In a major development, Matthew Hedges, 31, was sentenced to life imprisonment by the Federal Appeals Court of Abu Dhabi on November 21. The British national, who is a PhD scholar at Durham University was charged with spying and jeopardising the economic, military and political security of the United Arab Emirates.

Hedges, who was working on the implications of the ‘Arab Spring’ for the UAE’s foreign policy was arrested at Dubai Airport on May 5. He has been in jail since, in solitary confinement.

Yesterday’s sentence was pronounced after a five minute court hearing, without Hedges’ lawyer present.

His family stated that Hedges was made to drink a cocktail of medications every day, which eventually made him vomit regularly. He was forced to sign a document in Arabic which purported to be a confession from his side.

Hedges has 30 days to appeal the verdict.

UK Prime Minister Theresa May has openly shared her shock and disappointment with Hedges’ treatment. Foreign Secretary Jeremy Hunt had initiated a diplomatic conversation with UAE Crown Prince Mohammad bin Zayed and Foreign Minister Abdullah bin Zayed regarding the charges against Hedges.

The government of the UK is still struggling for the release of Nazanin Zaghari-Ratcliffe, 39, a British-Iranian citizen who was arrested in Iran in April 2016 on charges of spying and is currently serving a five-year sentence. The UK Foreign Office has stated that the Iranian government is using Zaghari-Ratcliffe’s arrest as a diplomatic bargaining chip.

Scholars at Risk, an NGO based at New York University recently reported that 294 attacks took place on scholars in 47 countries in the year between September 1, 2017 and August 31, 2018.

The brutal murder of Italian scholar Giulio Regeni in Cairo in 2016 perhaps hinted at the pattern that would emerge as the Arab uprisings were met with state retaliation. Regeni was a researcher at Cambridge University focusing on Egypt’s independent labour reforms.

Regeni’s murder, for which the Egyptian deep state is perceived to be responsible, exacerbated diplomatic relations between Egypt and Italy. Marking the two-year-anniversary of Regeni’s death, Rome’s chief prosecutor Guiseppe Pignatone demanded a joint investigation by Italian and Egyptian authorities into the matter.

Another scholar, Walid Salem, was arrested in Egypt earlier this year and sentenced to 15-day precautionary detention. Salem is an Egyptian national and a PhD scholar at the University of Washington in Seattle who was researching judicial independence in Egypt.

Several countries in West Asia or the Middle East have arrested not only foreign nationals but even their own citizens. Saudi Arabia was in the news recently for the arrest of women scholar activists who questioned human rights violations in the country. Scholars such as Aziza Al-Youssef (a former teacher of computer science at King Saud University), Eman al Nafjan (a professor of linguistics) and Hatoon al Fazzi (a researcher on women’s issues) were arrested.

There has only been scant coverage of these arrests in the media.

Meanwhile, Turkey, whose government is currently putting pressure on the US regarding the murder of journalist Jamal Khashoggi inside the Saudi Consulate in Istanbul, itself witnessed rampant arrests of academics in November 2018. Academics such as Betul Tanbay (vice-president of the Mathematical Society), Turgut Tarhanli (dean of the law faculty at Istanbul Bilgit University) and Cigdem Mater (a researcher at Yale University) remain under arrest.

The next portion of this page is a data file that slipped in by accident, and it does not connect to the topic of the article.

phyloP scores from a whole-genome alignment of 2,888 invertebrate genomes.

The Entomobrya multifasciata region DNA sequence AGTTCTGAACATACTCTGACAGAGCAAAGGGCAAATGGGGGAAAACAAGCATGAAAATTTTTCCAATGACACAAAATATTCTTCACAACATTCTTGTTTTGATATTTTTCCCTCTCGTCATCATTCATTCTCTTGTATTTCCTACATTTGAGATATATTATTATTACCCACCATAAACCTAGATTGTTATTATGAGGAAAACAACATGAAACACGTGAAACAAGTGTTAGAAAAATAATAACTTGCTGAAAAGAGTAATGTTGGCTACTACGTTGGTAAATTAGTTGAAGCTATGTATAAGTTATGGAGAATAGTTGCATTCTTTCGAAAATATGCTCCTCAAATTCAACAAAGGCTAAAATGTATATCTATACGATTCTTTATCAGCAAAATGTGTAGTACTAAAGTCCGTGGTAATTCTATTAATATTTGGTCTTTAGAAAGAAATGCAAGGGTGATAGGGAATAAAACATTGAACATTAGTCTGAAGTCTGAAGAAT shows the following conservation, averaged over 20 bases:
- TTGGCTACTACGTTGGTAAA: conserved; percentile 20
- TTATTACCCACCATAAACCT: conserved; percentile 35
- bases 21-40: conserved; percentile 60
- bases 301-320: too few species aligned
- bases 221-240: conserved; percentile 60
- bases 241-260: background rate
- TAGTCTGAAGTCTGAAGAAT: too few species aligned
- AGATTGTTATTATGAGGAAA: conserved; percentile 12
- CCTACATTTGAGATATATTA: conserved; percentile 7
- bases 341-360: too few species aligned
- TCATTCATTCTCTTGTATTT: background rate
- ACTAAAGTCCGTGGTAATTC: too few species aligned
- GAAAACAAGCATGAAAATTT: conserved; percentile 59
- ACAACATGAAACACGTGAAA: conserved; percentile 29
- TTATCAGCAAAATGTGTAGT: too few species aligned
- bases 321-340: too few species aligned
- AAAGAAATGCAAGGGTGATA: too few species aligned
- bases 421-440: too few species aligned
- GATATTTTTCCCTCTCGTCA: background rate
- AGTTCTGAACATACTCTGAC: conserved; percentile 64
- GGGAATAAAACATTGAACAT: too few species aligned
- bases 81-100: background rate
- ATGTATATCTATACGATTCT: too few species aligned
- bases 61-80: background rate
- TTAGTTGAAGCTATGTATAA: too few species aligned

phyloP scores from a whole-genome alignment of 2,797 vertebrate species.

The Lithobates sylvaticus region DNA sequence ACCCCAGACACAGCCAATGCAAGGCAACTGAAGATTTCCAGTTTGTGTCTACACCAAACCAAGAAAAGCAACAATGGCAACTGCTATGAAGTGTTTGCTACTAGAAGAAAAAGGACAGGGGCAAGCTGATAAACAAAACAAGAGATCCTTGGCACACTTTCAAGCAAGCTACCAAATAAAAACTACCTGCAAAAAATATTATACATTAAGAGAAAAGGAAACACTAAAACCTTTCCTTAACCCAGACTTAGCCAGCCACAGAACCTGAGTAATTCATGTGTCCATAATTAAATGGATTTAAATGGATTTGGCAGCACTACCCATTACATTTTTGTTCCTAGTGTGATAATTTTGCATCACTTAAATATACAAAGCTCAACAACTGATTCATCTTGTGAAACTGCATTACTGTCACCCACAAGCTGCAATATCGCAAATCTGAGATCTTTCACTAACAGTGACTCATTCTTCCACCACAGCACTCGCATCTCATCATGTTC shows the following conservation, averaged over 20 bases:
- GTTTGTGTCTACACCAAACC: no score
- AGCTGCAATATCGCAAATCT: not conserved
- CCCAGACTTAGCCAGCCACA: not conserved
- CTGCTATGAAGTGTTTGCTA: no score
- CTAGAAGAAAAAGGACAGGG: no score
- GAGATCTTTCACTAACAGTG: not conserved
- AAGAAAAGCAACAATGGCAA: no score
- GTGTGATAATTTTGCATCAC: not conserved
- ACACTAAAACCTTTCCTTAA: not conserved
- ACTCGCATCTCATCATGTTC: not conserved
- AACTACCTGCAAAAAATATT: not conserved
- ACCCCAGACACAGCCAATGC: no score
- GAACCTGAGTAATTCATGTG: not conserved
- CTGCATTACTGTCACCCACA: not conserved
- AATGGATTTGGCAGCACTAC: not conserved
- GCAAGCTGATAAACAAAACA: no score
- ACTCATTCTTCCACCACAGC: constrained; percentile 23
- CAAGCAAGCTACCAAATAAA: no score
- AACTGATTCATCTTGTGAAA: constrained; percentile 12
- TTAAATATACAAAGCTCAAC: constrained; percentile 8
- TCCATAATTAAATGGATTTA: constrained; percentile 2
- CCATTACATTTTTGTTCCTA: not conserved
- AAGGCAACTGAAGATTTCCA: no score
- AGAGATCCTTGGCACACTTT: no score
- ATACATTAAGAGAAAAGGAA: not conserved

In fact, Scholars at Risk revealed that 880 university professors, students as well as staff members have been arrested in Turkey on the charges of inciting a coup against the president.

In Bahrain as well, the media has failed to highlight the muzzling of academic freedom in the country. Young students like Redha Merza Mushaima and others were arrested in 2014 on charges of inciting terrorism. Others like Ahmed Abdulla Al Ajaimi and Sadeq Jaafar Ali were arrested in 2017 and stripped off their Bahraini nationality after being tortured and sent to the notorious Jau Prison.

Israeli governments too has a history of arresting, detaining and deporting scholars who show solidarity towards the Palestinian cause. Interestingly, when authorities detained American student Lara Alqasem for two weeks earlier this year at a border detention facility due to her support for the BDS movement, her appeal ultimately led to a court ruling permitting her to enter and pursue a Master’s degree at Hebrew University in Jerusalem.

Meanwhile, hundreds of scholars, often of Palestinian heritage, are arrested or simply deported from Tel Aviv, restricting their work.

Careful study of the various arrests and academic muzzling reveals some interesting patterns.

First, dictatorships in West Asia or the Middle East suffer from security paranoia after the wave of Arab uprisings, and have ‘tightened’ their security and intelligence networks.

Second, foreign nationals, especially those from the UK, the US and the European Union are being nabbed during their research trips, primarily to be used as diplomatic bait for the longer political game.

Third, most hearings relating to these arrests take place in military courts, which is indicative of the power hierarchy between military and civil courts in these countries.

Fourth, only very few of these political detainees have witnessed justice, and this pattern can only be expected to increase in the coming years.

Academics researching politics in this part of the world face great risk and no legal protection. The aggressive manner in which intellectuals, journalists and politicians across borders are demanding justice for the murder of Jamal Khashoggi should be seen in this light. If such arbitrary detention is not also protested, the human and civil rights situation in Middle East will only worsen, jeopardising any form of academic or journalistic inquiry.